Skipsul’s recent post on the nefarious role that Non-Governmental Organizations (NGOs) sometimes unwittingly play in the third world is an excellent read and echoes other recent articles critical of NGOs as a whole. (A Jerusalem Post piece called them the “new feudalism”). As an American expat working for an NGO in Iraq, I felt somewhat compelled to respond, not out of any desire to “defend the herd,” but simply to offer a little insight into their nature, both good and bad. I’ll restrict my commentary only to the areas I’ve worked in or observed personally. I would suspect some of what I say might not be relevant or applicable to NGO work outside of Iraq.
Important to note, NGO work is broadly divided into two often mutually exclusive parts; advocacy and humanitarian work. Most NGOs exist either to advocate and lobby for a particular issue or to provide a particular humanitarian service. You might assume they do both as a matter of course, but with rare exceptions, most NGOs stick to one or the other. The reasons for this are quite simple and each have their tradeoffs. Advocacy work is inherently political in nature. Either you’re lobbying for local/foreign governments do do something (give money, provide assistance, etc) or you’re lobbying for local/foreign governments to stop doing something (genocide, discrimination, neglect) Since local governments often bear some responsibility for the disaster being addressed in the first place (Iraq especially), advocacy NGOs can find themselves at loggerheads with local politicians. And believe me, you will never find a more petty and conniving politician than the ones this country produces. As such, advocacy groups are usually reluctant to delve into humanitarian work because these efforts would be hampered by their too-public profile.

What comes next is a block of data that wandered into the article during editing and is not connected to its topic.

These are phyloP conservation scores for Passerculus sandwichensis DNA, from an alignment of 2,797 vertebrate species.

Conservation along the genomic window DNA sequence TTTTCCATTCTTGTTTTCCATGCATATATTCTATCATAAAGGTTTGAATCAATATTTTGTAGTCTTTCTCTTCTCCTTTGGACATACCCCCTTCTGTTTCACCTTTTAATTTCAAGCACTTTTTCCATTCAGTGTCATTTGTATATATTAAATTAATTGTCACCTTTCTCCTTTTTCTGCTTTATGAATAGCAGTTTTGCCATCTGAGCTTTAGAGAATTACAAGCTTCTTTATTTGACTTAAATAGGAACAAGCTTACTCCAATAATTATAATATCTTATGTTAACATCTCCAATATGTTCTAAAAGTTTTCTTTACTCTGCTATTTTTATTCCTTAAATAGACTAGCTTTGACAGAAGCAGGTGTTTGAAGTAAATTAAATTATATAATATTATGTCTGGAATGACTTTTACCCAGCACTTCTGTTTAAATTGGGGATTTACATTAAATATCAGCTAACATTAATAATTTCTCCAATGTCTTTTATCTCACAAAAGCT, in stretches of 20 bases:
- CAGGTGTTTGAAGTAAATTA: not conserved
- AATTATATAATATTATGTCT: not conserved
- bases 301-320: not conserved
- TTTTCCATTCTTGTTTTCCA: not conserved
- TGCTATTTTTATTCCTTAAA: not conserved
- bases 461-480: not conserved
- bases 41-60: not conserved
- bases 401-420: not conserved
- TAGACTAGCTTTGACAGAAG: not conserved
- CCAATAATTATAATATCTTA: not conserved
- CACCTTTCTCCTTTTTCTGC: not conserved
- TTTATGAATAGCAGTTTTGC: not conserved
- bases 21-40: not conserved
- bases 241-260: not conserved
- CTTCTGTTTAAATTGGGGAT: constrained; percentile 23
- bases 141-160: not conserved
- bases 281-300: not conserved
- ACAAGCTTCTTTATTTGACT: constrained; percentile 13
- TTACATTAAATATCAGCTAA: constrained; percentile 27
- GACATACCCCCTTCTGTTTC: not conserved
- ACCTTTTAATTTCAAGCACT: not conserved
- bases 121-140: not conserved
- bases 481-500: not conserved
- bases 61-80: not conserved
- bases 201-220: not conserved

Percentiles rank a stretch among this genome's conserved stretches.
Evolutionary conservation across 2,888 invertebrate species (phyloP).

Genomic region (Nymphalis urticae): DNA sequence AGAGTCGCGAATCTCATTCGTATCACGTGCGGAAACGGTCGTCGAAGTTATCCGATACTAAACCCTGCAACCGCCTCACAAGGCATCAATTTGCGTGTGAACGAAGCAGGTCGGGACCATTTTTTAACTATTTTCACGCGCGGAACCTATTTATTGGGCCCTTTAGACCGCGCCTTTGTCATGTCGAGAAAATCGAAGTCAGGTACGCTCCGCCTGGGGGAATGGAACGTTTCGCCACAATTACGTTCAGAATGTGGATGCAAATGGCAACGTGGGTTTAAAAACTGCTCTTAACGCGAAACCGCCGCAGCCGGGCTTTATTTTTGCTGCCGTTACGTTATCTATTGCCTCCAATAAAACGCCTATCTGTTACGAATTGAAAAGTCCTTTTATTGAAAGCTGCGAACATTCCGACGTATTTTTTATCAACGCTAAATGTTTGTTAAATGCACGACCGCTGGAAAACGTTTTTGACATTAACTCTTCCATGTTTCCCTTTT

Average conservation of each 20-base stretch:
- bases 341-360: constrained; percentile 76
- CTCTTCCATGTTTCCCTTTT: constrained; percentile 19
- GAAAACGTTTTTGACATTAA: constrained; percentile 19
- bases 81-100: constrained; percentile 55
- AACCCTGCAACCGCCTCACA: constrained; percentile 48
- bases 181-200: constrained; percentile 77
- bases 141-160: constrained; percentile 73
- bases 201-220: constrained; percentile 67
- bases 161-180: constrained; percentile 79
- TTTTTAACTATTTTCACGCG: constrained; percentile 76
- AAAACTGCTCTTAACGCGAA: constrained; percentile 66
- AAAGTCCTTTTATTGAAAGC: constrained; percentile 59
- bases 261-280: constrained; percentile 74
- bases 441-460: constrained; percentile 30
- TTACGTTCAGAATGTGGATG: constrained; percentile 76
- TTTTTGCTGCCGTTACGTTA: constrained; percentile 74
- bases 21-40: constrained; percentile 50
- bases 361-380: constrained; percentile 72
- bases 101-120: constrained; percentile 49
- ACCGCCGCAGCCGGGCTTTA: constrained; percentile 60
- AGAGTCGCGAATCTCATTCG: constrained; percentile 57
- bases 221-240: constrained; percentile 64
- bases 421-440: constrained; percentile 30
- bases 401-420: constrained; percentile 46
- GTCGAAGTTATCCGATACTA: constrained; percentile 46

For the strictly humanitarian NGOs, you see the mirror dynamic. They keep their heads down, focus on their work, and stay out of the morass of politics. This allows them the freedom to go about their business with minimal interference from local authorities. The unspoken and unwritten agreement is that if they don’t meddle in politics, politics will be less likely to meddle with them.
Rabin Hormizd in Alqosh, Iraq: Assyrian Christian monastery built around 640 AD